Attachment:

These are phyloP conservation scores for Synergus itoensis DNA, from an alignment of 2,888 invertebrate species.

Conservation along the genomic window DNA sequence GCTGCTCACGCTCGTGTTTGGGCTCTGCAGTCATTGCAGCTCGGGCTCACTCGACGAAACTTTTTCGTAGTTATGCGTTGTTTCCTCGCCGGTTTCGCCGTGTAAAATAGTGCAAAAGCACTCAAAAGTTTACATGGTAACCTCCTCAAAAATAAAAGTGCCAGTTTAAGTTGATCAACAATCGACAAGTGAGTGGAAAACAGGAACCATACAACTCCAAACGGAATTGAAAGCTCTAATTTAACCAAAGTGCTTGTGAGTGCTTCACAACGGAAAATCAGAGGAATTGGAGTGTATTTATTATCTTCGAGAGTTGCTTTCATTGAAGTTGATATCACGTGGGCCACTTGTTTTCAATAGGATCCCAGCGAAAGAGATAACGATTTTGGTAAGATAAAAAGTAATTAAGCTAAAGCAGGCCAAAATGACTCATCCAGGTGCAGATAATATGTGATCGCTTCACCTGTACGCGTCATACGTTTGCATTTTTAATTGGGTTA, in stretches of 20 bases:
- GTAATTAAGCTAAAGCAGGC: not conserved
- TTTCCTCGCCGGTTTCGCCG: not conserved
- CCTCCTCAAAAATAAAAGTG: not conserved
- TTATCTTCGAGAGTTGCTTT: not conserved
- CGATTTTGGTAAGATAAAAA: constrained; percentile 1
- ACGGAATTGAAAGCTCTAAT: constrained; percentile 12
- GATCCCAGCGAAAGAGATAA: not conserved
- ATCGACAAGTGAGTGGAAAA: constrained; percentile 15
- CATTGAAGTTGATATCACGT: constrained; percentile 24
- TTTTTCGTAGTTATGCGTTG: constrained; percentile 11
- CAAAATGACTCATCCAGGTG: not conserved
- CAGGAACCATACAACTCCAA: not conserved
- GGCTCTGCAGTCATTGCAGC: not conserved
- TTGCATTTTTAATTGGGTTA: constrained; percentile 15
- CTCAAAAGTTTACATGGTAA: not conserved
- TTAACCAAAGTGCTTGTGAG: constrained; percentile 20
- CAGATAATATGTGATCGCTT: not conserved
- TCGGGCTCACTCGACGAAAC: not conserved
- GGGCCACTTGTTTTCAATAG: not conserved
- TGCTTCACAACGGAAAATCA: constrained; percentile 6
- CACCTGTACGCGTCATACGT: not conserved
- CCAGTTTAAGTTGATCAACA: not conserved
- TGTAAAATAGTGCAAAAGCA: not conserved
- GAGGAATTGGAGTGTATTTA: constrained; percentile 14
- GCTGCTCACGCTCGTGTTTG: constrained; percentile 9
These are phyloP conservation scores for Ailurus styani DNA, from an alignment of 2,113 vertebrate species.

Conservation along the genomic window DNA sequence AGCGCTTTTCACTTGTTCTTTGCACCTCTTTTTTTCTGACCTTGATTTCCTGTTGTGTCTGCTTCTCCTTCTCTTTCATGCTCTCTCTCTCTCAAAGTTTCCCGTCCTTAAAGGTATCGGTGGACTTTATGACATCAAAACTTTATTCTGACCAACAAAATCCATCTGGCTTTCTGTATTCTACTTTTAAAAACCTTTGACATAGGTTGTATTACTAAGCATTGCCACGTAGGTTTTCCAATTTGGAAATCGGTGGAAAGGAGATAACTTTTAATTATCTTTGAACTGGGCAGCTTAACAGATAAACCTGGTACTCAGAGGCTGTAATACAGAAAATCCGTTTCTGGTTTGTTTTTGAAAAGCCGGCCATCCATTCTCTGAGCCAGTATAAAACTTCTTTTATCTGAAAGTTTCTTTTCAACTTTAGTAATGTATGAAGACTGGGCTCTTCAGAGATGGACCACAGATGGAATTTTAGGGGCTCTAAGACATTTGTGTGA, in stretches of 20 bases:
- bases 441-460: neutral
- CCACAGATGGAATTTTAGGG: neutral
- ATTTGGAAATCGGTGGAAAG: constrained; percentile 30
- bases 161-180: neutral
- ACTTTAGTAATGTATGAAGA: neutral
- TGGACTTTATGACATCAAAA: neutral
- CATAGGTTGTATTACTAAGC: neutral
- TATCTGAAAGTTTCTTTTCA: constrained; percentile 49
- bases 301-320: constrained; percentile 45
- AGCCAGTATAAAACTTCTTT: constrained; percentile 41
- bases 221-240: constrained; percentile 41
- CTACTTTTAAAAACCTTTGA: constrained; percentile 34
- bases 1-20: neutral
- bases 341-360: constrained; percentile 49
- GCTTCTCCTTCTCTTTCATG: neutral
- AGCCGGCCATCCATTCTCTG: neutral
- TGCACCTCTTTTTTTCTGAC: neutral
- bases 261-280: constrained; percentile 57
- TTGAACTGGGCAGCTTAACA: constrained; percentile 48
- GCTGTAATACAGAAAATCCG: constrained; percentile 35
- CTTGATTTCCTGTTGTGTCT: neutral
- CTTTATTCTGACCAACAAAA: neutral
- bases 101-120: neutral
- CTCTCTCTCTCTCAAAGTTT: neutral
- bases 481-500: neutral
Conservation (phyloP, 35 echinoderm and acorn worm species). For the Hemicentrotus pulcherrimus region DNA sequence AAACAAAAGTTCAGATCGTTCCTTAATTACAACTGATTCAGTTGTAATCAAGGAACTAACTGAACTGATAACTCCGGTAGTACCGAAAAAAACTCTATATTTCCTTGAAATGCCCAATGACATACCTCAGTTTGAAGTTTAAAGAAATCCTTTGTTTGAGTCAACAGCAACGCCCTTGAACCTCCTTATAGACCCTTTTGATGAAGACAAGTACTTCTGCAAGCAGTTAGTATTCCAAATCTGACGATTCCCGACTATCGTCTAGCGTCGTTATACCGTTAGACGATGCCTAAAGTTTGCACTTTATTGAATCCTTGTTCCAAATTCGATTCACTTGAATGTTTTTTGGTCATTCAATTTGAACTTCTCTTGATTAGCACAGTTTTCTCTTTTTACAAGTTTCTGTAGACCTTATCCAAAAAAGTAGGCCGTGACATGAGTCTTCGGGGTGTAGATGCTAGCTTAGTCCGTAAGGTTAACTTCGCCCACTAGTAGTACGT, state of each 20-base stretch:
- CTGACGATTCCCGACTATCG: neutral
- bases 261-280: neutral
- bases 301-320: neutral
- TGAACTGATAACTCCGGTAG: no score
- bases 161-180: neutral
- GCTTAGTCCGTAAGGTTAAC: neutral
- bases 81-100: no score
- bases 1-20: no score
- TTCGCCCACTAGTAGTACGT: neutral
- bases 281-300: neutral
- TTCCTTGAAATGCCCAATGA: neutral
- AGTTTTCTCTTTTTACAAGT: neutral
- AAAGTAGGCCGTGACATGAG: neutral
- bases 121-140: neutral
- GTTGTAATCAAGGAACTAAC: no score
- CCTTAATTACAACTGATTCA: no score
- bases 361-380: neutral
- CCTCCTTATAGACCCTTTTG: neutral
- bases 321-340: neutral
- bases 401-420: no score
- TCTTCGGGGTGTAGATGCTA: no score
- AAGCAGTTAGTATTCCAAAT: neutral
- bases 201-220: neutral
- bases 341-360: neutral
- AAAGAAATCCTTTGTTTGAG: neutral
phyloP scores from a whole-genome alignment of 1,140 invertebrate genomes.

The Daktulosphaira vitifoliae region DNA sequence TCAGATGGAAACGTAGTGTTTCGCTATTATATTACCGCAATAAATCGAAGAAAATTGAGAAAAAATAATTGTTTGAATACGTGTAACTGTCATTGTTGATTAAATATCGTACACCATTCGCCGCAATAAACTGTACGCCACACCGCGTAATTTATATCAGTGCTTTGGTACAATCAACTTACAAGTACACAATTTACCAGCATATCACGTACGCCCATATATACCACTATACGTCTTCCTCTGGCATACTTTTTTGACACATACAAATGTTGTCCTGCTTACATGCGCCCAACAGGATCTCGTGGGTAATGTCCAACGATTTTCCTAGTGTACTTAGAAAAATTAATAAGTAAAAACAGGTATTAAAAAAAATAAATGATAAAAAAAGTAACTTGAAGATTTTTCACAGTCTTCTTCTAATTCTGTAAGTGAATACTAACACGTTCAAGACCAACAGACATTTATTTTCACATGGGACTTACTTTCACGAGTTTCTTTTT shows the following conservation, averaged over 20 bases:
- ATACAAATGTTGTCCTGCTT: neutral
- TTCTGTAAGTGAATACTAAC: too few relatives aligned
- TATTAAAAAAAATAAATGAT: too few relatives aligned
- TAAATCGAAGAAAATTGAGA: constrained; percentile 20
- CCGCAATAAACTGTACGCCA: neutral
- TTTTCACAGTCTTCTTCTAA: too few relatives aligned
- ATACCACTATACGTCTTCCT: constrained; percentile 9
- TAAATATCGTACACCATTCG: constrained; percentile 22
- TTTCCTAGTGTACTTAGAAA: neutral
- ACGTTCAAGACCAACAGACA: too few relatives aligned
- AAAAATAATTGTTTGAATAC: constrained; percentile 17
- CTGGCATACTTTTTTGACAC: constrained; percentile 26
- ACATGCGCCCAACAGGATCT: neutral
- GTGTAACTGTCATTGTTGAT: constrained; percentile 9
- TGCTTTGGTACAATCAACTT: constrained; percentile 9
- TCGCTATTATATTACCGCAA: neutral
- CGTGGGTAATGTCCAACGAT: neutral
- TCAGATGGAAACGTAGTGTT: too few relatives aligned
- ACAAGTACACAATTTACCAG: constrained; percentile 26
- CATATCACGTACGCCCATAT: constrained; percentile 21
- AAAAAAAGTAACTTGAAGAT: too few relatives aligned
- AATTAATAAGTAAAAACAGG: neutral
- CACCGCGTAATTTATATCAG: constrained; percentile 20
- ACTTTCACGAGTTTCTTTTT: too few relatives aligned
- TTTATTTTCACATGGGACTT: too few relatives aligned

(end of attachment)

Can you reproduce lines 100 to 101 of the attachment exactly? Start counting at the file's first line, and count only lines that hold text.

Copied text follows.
- TCAGATGGAAACGTAGTGTT: too few relatives aligned
- ACAAGTACACAATTTACCAG: constrained; percentile 26